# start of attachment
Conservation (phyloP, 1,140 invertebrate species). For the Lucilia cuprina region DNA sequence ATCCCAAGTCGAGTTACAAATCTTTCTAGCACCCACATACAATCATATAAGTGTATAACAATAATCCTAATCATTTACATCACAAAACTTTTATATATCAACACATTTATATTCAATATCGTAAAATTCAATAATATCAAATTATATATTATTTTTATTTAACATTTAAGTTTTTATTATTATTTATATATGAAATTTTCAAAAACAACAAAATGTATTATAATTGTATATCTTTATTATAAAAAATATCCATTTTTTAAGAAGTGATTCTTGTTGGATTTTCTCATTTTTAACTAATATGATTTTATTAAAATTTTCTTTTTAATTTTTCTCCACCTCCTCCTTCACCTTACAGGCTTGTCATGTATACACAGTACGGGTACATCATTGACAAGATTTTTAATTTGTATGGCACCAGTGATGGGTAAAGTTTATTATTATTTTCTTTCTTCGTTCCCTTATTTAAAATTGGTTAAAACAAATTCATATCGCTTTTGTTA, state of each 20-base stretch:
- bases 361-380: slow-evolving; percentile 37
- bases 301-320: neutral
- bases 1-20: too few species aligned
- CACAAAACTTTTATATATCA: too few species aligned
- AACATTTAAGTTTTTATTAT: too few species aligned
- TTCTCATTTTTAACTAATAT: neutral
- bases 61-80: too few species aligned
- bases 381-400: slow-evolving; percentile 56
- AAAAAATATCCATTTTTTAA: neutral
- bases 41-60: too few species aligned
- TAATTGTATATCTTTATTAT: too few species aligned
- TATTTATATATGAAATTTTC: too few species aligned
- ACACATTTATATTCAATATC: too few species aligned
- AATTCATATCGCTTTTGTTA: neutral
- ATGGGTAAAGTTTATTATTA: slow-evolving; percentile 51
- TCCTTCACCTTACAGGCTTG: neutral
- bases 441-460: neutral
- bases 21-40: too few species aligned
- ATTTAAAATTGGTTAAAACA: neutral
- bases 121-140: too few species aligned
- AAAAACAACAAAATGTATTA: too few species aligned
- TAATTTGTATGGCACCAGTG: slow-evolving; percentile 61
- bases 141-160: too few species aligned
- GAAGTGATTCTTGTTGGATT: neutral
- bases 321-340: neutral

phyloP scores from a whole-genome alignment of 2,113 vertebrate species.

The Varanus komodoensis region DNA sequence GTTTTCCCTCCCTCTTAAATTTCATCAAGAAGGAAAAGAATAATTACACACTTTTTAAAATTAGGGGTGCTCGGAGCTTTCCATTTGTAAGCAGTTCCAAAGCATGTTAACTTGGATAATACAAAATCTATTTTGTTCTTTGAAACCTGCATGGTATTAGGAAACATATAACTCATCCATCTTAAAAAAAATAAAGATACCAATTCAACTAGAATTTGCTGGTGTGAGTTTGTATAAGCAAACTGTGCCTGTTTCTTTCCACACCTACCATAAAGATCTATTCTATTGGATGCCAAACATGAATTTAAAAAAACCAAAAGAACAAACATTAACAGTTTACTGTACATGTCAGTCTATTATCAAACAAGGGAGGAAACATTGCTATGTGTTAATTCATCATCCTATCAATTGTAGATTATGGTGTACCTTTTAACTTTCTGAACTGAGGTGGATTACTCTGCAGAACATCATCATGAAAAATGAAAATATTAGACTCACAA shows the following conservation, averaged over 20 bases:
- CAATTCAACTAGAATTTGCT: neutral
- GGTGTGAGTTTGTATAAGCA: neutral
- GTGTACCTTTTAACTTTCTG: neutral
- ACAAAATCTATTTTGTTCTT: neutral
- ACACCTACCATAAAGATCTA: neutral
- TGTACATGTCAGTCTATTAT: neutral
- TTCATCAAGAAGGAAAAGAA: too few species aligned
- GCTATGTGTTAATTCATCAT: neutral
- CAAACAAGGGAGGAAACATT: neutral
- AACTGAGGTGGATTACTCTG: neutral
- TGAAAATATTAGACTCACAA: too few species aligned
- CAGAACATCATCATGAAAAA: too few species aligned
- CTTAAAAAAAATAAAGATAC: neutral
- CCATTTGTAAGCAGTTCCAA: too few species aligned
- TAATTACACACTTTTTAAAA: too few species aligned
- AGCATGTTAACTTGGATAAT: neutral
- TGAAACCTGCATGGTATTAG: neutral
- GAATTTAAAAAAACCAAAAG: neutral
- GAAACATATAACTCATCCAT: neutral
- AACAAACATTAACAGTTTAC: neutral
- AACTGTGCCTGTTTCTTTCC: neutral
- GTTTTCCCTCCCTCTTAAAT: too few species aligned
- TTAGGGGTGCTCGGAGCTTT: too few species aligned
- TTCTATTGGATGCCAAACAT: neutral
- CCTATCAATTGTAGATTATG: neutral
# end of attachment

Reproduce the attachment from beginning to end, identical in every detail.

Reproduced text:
Conservation (phyloP, 1,140 invertebrate species). For the Lucilia cuprina region DNA sequence ATCCCAAGTCGAGTTACAAATCTTTCTAGCACCCACATACAATCATATAAGTGTATAACAATAATCCTAATCATTTACATCACAAAACTTTTATATATCAACACATTTATATTCAATATCGTAAAATTCAATAATATCAAATTATATATTATTTTTATTTAACATTTAAGTTTTTATTATTATTTATATATGAAATTTTCAAAAACAACAAAATGTATTATAATTGTATATCTTTATTATAAAAAATATCCATTTTTTAAGAAGTGATTCTTGTTGGATTTTCTCATTTTTAACTAATATGATTTTATTAAAATTTTCTTTTTAATTTTTCTCCACCTCCTCCTTCACCTTACAGGCTTGTCATGTATACACAGTACGGGTACATCATTGACAAGATTTTTAATTTGTATGGCACCAGTGATGGGTAAAGTTTATTATTATTTTCTTTCTTCGTTCCCTTATTTAAAATTGGTTAAAACAAATTCATATCGCTTTTGTTA, state of each 20-base stretch:
- bases 361-380: slow-evolving; percentile 37
- bases 301-320: neutral
- bases 1-20: too few species aligned
- CACAAAACTTTTATATATCA: too few species aligned
- AACATTTAAGTTTTTATTAT: too few species aligned
- TTCTCATTTTTAACTAATAT: neutral
- bases 61-80: too few species aligned
- bases 381-400: slow-evolving; percentile 56
- AAAAAATATCCATTTTTTAA: neutral
- bases 41-60: too few species aligned
- TAATTGTATATCTTTATTAT: too few species aligned
- TATTTATATATGAAATTTTC: too few species aligned
- ACACATTTATATTCAATATC: too few species aligned
- AATTCATATCGCTTTTGTTA: neutral
- ATGGGTAAAGTTTATTATTA: slow-evolving; percentile 51
- TCCTTCACCTTACAGGCTTG: neutral
- bases 441-460: neutral
- bases 21-40: too few species aligned
- ATTTAAAATTGGTTAAAACA: neutral
- bases 121-140: too few species aligned
- AAAAACAACAAAATGTATTA: too few species aligned
- TAATTTGTATGGCACCAGTG: slow-evolving; percentile 61
- bases 141-160: too few species aligned
- GAAGTGATTCTTGTTGGATT: neutral
- bases 321-340: neutral

phyloP scores from a whole-genome alignment of 2,113 vertebrate species.

The Varanus komodoensis region DNA sequence GTTTTCCCTCCCTCTTAAATTTCATCAAGAAGGAAAAGAATAATTACACACTTTTTAAAATTAGGGGTGCTCGGAGCTTTCCATTTGTAAGCAGTTCCAAAGCATGTTAACTTGGATAATACAAAATCTATTTTGTTCTTTGAAACCTGCATGGTATTAGGAAACATATAACTCATCCATCTTAAAAAAAATAAAGATACCAATTCAACTAGAATTTGCTGGTGTGAGTTTGTATAAGCAAACTGTGCCTGTTTCTTTCCACACCTACCATAAAGATCTATTCTATTGGATGCCAAACATGAATTTAAAAAAACCAAAAGAACAAACATTAACAGTTTACTGTACATGTCAGTCTATTATCAAACAAGGGAGGAAACATTGCTATGTGTTAATTCATCATCCTATCAATTGTAGATTATGGTGTACCTTTTAACTTTCTGAACTGAGGTGGATTACTCTGCAGAACATCATCATGAAAAATGAAAATATTAGACTCACAA shows the following conservation, averaged over 20 bases:
- CAATTCAACTAGAATTTGCT: neutral
- GGTGTGAGTTTGTATAAGCA: neutral
- GTGTACCTTTTAACTTTCTG: neutral
- ACAAAATCTATTTTGTTCTT: neutral
- ACACCTACCATAAAGATCTA: neutral
- TGTACATGTCAGTCTATTAT: neutral
- TTCATCAAGAAGGAAAAGAA: too few species aligned
- GCTATGTGTTAATTCATCAT: neutral
- CAAACAAGGGAGGAAACATT: neutral
- AACTGAGGTGGATTACTCTG: neutral
- TGAAAATATTAGACTCACAA: too few species aligned
- CAGAACATCATCATGAAAAA: too few species aligned
- CTTAAAAAAAATAAAGATAC: neutral
- CCATTTGTAAGCAGTTCCAA: too few species aligned
- TAATTACACACTTTTTAAAA: too few species aligned
- AGCATGTTAACTTGGATAAT: neutral
- TGAAACCTGCATGGTATTAG: neutral
- GAATTTAAAAAAACCAAAAG: neutral
- GAAACATATAACTCATCCAT: neutral
- AACAAACATTAACAGTTTAC: neutral
- AACTGTGCCTGTTTCTTTCC: neutral
- GTTTTCCCTCCCTCTTAAAT: too few species aligned
- TTAGGGGTGCTCGGAGCTTT: too few species aligned
- TTCTATTGGATGCCAAACAT: neutral
- CCTATCAATTGTAGATTATG: neutral